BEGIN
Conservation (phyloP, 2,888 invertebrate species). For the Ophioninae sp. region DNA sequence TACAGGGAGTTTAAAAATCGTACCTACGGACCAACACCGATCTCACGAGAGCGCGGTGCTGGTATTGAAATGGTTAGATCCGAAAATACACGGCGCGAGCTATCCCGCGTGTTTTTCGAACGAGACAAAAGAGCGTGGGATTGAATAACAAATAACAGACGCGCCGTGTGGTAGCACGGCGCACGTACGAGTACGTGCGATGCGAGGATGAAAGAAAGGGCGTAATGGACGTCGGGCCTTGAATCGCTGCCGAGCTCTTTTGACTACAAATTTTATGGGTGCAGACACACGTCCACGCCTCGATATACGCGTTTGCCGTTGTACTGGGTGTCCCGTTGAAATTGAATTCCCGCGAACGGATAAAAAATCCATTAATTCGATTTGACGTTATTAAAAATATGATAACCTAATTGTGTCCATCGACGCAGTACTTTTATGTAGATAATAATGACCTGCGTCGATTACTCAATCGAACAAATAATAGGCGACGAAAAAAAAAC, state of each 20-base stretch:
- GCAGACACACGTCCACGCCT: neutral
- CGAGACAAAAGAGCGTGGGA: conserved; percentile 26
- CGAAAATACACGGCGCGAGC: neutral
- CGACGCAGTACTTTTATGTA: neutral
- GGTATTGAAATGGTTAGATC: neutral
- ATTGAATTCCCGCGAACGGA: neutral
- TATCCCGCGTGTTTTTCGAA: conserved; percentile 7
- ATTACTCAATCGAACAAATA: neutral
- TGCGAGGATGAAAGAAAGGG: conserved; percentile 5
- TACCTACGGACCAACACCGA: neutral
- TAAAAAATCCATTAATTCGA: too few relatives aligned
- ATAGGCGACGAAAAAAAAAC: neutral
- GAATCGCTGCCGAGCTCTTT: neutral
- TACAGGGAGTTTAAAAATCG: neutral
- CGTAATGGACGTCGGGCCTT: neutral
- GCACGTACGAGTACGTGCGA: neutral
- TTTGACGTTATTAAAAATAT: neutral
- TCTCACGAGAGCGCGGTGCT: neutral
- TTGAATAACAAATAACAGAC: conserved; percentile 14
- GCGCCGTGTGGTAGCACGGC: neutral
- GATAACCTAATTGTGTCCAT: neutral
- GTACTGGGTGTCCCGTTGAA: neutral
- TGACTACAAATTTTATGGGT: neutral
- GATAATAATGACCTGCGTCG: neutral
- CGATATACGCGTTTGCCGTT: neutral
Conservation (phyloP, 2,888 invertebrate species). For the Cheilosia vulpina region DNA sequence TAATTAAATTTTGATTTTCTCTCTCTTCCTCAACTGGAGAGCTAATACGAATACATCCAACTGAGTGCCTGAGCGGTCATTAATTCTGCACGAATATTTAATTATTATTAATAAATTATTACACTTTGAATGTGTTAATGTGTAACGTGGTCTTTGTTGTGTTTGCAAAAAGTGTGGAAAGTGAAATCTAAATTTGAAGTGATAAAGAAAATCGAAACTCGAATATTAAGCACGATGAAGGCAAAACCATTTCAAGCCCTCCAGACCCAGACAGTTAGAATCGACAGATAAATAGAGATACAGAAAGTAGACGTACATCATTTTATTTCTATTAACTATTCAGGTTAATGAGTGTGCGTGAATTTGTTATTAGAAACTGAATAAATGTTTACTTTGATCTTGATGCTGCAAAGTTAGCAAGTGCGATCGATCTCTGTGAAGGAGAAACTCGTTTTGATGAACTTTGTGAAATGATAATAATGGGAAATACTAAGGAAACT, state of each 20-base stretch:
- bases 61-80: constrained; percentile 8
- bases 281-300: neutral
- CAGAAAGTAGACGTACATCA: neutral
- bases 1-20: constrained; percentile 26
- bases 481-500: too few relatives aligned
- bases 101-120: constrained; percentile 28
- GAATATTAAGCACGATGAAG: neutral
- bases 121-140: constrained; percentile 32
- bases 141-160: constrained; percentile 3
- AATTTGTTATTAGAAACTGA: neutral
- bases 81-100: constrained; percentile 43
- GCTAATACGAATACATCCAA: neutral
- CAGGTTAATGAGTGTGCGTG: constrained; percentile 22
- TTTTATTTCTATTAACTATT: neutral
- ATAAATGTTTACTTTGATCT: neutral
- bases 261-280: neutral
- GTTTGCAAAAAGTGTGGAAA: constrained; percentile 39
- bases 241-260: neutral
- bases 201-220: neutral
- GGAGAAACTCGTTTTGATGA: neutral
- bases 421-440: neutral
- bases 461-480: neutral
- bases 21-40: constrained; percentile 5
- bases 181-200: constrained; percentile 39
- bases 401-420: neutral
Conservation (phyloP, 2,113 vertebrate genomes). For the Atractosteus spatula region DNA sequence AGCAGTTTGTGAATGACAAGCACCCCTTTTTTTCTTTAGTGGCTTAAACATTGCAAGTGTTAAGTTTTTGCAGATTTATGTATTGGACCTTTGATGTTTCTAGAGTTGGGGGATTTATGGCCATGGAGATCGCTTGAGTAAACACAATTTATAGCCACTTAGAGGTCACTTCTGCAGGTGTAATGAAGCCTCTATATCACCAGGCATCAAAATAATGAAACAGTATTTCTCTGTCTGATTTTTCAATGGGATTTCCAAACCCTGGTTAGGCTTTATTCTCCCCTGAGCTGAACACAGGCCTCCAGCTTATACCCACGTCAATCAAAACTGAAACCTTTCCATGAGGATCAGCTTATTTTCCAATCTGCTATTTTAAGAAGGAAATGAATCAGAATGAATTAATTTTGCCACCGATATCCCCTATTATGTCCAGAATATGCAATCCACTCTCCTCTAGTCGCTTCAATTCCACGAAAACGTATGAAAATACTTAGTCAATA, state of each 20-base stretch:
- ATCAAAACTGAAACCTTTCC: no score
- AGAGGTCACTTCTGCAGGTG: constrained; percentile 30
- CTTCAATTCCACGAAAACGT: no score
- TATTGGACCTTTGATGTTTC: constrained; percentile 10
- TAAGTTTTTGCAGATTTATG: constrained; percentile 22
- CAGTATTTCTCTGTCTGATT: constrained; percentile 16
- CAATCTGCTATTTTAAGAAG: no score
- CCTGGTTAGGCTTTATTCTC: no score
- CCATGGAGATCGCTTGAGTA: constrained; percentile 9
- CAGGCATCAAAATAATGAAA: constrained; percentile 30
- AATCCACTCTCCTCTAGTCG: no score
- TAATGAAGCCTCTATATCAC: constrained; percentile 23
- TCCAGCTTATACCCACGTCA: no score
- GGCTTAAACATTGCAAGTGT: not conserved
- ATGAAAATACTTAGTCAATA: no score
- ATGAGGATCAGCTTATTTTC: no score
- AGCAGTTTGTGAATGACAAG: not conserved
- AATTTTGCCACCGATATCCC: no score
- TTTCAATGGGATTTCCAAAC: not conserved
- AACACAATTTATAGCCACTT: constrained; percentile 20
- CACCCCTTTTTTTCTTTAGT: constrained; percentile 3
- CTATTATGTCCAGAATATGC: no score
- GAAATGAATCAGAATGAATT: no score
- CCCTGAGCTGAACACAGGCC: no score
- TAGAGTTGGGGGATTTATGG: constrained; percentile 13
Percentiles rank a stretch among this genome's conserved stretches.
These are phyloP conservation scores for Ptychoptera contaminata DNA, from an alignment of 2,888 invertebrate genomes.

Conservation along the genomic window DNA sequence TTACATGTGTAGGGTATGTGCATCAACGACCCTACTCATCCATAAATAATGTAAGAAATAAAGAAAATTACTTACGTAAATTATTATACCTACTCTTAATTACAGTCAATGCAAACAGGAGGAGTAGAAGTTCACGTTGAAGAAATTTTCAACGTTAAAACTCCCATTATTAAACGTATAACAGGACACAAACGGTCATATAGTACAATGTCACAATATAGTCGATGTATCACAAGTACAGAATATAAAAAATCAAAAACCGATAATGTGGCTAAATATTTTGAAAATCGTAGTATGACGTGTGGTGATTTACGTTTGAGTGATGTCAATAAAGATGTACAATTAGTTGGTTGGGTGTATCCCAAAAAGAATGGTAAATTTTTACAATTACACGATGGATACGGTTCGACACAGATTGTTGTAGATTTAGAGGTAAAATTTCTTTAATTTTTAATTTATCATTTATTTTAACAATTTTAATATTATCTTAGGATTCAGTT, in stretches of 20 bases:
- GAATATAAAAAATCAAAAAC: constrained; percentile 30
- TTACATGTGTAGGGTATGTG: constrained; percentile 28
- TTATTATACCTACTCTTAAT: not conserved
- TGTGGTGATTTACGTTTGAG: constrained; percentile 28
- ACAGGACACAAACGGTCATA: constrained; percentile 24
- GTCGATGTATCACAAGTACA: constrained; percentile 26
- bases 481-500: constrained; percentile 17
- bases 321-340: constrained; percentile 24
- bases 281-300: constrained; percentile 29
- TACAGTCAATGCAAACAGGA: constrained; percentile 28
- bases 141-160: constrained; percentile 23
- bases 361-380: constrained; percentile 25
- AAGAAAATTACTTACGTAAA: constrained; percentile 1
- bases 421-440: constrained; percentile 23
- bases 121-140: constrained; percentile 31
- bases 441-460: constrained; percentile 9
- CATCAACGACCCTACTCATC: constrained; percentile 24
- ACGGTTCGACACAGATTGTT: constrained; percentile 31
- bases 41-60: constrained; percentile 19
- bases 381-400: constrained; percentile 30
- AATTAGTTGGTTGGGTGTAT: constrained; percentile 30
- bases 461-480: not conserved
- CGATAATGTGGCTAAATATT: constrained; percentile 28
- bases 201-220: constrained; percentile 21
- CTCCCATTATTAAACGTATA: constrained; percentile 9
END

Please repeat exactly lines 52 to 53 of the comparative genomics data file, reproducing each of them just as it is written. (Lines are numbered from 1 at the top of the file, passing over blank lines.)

- bases 401-420: neutral
Conservation (phyloP, 2,113 vertebrate genomes). For the Atractosteus spatula region DNA sequence AGCAGTTTGTGAATGACAAGCACCCCTTTTTTTCTTTAGTGGCTTAAACATTGCAAGTGTTAAGTTTTTGCAGATTTATGTATTGGACCTTTGATGTTTCTAGAGTTGGGGGATTTATGGCCATGGAGATCGCTTGAGTAAACACAATTTATAGCCACTTAGAGGTCACTTCTGCAGGTGTAATGAAGCCTCTATATCACCAGGCATCAAAATAATGAAACAGTATTTCTCTGTCTGATTTTTCAATGGGATTTCCAAACCCTGGTTAGGCTTTATTCTCCCCTGAGCTGAACACAGGCCTCCAGCTTATACCCACGTCAATCAAAACTGAAACCTTTCCATGAGGATCAGCTTATTTTCCAATCTGCTATTTTAAGAAGGAAATGAATCAGAATGAATTAATTTTGCCACCGATATCCCCTATTATGTCCAGAATATGCAATCCACTCTCCTCTAGTCGCTTCAATTCCACGAAAACGTATGAAAATACTTAGTCAATA, state of each 20-base stretch: